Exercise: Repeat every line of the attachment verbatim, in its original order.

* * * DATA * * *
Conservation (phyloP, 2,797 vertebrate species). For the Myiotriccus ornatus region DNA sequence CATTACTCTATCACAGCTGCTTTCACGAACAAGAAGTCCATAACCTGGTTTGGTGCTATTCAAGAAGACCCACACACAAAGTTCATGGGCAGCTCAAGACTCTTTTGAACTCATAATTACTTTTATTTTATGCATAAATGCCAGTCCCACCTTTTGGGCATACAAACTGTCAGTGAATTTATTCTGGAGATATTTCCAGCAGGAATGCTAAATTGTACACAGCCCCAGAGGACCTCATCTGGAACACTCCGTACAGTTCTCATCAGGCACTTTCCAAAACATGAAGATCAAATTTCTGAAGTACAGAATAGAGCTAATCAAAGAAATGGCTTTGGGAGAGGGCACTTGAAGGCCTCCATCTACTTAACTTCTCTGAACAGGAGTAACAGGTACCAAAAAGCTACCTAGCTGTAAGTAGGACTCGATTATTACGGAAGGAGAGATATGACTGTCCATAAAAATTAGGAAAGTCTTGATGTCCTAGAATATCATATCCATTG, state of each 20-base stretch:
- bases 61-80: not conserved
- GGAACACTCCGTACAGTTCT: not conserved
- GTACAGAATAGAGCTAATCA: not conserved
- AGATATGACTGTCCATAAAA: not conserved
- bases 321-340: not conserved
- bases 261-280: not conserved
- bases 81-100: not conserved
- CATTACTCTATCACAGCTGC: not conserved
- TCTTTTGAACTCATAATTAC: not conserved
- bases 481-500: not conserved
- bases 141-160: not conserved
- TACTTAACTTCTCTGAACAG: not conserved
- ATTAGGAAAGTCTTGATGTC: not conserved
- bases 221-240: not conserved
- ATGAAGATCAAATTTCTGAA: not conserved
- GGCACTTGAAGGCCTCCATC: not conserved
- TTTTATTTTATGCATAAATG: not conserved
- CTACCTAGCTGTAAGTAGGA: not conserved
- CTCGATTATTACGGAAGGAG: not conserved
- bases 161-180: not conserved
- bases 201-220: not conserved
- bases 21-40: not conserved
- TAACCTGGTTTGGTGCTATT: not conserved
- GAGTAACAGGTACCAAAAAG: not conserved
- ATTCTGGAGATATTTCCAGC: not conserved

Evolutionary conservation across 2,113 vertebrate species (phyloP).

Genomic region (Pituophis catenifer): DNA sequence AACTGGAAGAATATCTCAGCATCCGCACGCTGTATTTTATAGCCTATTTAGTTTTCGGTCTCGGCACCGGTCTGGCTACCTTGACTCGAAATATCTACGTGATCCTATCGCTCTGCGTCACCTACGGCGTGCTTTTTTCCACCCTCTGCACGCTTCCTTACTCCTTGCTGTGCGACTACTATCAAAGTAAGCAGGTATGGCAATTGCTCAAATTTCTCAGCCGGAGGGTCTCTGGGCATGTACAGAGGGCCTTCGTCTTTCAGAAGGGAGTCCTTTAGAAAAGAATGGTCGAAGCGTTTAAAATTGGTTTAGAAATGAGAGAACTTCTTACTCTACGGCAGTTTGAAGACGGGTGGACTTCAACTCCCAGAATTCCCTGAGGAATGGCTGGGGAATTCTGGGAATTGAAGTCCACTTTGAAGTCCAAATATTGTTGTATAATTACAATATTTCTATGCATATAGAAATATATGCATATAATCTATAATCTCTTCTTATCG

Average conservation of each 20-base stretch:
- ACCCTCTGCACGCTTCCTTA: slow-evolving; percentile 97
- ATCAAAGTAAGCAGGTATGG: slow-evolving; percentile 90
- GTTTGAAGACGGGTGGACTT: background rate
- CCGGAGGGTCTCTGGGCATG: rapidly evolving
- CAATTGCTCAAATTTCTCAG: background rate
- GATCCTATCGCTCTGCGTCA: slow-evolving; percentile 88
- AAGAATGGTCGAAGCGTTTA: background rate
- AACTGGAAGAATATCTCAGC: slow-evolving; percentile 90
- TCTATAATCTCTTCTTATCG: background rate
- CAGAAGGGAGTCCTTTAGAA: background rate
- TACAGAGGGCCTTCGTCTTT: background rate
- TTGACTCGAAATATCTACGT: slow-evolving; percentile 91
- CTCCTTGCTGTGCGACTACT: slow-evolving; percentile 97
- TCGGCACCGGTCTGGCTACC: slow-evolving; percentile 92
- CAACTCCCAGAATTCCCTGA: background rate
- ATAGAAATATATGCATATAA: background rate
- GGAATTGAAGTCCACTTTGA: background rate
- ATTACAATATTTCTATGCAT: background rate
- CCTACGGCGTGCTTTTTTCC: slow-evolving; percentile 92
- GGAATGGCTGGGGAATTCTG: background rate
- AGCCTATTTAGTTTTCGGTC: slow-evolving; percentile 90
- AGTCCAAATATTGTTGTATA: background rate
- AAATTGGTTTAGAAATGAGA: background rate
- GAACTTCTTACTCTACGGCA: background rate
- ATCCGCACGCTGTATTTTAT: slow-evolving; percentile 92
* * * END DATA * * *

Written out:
Conservation (phyloP, 2,797 vertebrate species). For the Myiotriccus ornatus region DNA sequence CATTACTCTATCACAGCTGCTTTCACGAACAAGAAGTCCATAACCTGGTTTGGTGCTATTCAAGAAGACCCACACACAAAGTTCATGGGCAGCTCAAGACTCTTTTGAACTCATAATTACTTTTATTTTATGCATAAATGCCAGTCCCACCTTTTGGGCATACAAACTGTCAGTGAATTTATTCTGGAGATATTTCCAGCAGGAATGCTAAATTGTACACAGCCCCAGAGGACCTCATCTGGAACACTCCGTACAGTTCTCATCAGGCACTTTCCAAAACATGAAGATCAAATTTCTGAAGTACAGAATAGAGCTAATCAAAGAAATGGCTTTGGGAGAGGGCACTTGAAGGCCTCCATCTACTTAACTTCTCTGAACAGGAGTAACAGGTACCAAAAAGCTACCTAGCTGTAAGTAGGACTCGATTATTACGGAAGGAGAGATATGACTGTCCATAAAAATTAGGAAAGTCTTGATGTCCTAGAATATCATATCCATTG, state of each 20-base stretch:
- bases 61-80: not conserved
- GGAACACTCCGTACAGTTCT: not conserved
- GTACAGAATAGAGCTAATCA: not conserved
- AGATATGACTGTCCATAAAA: not conserved
- bases 321-340: not conserved
- bases 261-280: not conserved
- bases 81-100: not conserved
- CATTACTCTATCACAGCTGC: not conserved
- TCTTTTGAACTCATAATTAC: not conserved
- bases 481-500: not conserved
- bases 141-160: not conserved
- TACTTAACTTCTCTGAACAG: not conserved
- ATTAGGAAAGTCTTGATGTC: not conserved
- bases 221-240: not conserved
- ATGAAGATCAAATTTCTGAA: not conserved
- GGCACTTGAAGGCCTCCATC: not conserved
- TTTTATTTTATGCATAAATG: not conserved
- CTACCTAGCTGTAAGTAGGA: not conserved
- CTCGATTATTACGGAAGGAG: not conserved
- bases 161-180: not conserved
- bases 201-220: not conserved
- bases 21-40: not conserved
- TAACCTGGTTTGGTGCTATT: not conserved
- GAGTAACAGGTACCAAAAAG: not conserved
- ATTCTGGAGATATTTCCAGC: not conserved

Evolutionary conservation across 2,113 vertebrate species (phyloP).

Genomic region (Pituophis catenifer): DNA sequence AACTGGAAGAATATCTCAGCATCCGCACGCTGTATTTTATAGCCTATTTAGTTTTCGGTCTCGGCACCGGTCTGGCTACCTTGACTCGAAATATCTACGTGATCCTATCGCTCTGCGTCACCTACGGCGTGCTTTTTTCCACCCTCTGCACGCTTCCTTACTCCTTGCTGTGCGACTACTATCAAAGTAAGCAGGTATGGCAATTGCTCAAATTTCTCAGCCGGAGGGTCTCTGGGCATGTACAGAGGGCCTTCGTCTTTCAGAAGGGAGTCCTTTAGAAAAGAATGGTCGAAGCGTTTAAAATTGGTTTAGAAATGAGAGAACTTCTTACTCTACGGCAGTTTGAAGACGGGTGGACTTCAACTCCCAGAATTCCCTGAGGAATGGCTGGGGAATTCTGGGAATTGAAGTCCACTTTGAAGTCCAAATATTGTTGTATAATTACAATATTTCTATGCATATAGAAATATATGCATATAATCTATAATCTCTTCTTATCG

Average conservation of each 20-base stretch:
- ACCCTCTGCACGCTTCCTTA: slow-evolving; percentile 97
- ATCAAAGTAAGCAGGTATGG: slow-evolving; percentile 90
- GTTTGAAGACGGGTGGACTT: background rate
- CCGGAGGGTCTCTGGGCATG: rapidly evolving
- CAATTGCTCAAATTTCTCAG: background rate
- GATCCTATCGCTCTGCGTCA: slow-evolving; percentile 88
- AAGAATGGTCGAAGCGTTTA: background rate
- AACTGGAAGAATATCTCAGC: slow-evolving; percentile 90
- TCTATAATCTCTTCTTATCG: background rate
- CAGAAGGGAGTCCTTTAGAA: background rate
- TACAGAGGGCCTTCGTCTTT: background rate
- TTGACTCGAAATATCTACGT: slow-evolving; percentile 91
- CTCCTTGCTGTGCGACTACT: slow-evolving; percentile 97
- TCGGCACCGGTCTGGCTACC: slow-evolving; percentile 92
- CAACTCCCAGAATTCCCTGA: background rate
- ATAGAAATATATGCATATAA: background rate
- GGAATTGAAGTCCACTTTGA: background rate
- ATTACAATATTTCTATGCAT: background rate
- CCTACGGCGTGCTTTTTTCC: slow-evolving; percentile 92
- GGAATGGCTGGGGAATTCTG: background rate
- AGCCTATTTAGTTTTCGGTC: slow-evolving; percentile 90
- AGTCCAAATATTGTTGTATA: background rate
- AAATTGGTTTAGAAATGAGA: background rate
- GAACTTCTTACTCTACGGCA: background rate
- ATCCGCACGCTGTATTTTAT: slow-evolving; percentile 92